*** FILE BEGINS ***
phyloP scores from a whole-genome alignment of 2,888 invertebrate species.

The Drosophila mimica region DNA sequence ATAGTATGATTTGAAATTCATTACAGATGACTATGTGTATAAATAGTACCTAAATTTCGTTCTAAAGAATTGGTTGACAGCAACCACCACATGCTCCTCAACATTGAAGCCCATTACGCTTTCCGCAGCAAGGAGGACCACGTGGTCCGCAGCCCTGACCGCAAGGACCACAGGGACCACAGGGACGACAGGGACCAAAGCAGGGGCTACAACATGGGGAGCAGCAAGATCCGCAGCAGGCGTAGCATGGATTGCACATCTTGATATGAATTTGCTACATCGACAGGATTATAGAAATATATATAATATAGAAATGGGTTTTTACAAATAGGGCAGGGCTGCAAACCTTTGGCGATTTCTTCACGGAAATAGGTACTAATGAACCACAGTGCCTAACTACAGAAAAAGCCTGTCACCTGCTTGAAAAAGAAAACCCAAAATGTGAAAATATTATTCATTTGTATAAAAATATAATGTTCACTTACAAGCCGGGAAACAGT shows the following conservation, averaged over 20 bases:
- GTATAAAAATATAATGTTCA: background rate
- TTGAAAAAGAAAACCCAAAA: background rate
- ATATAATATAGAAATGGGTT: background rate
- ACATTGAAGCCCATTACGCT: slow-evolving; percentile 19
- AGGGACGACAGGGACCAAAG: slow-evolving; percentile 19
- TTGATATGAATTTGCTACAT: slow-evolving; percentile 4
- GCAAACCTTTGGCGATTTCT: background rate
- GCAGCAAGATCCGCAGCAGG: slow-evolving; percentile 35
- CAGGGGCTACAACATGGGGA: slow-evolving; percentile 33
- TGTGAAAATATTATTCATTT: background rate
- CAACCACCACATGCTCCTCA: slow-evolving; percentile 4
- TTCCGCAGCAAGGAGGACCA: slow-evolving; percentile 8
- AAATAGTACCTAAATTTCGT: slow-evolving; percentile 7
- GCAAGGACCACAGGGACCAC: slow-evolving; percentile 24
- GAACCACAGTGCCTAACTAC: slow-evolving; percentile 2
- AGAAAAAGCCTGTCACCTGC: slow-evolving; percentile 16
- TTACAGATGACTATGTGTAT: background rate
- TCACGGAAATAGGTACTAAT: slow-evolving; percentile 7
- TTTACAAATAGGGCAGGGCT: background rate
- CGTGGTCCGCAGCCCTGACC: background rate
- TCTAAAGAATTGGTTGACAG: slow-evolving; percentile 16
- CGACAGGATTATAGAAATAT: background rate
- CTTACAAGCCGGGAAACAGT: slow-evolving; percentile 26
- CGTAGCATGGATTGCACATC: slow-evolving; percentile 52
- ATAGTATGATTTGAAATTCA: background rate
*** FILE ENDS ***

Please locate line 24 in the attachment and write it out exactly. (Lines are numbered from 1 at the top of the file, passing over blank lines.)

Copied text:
- CGACAGGATTATAGAAATAT: background rate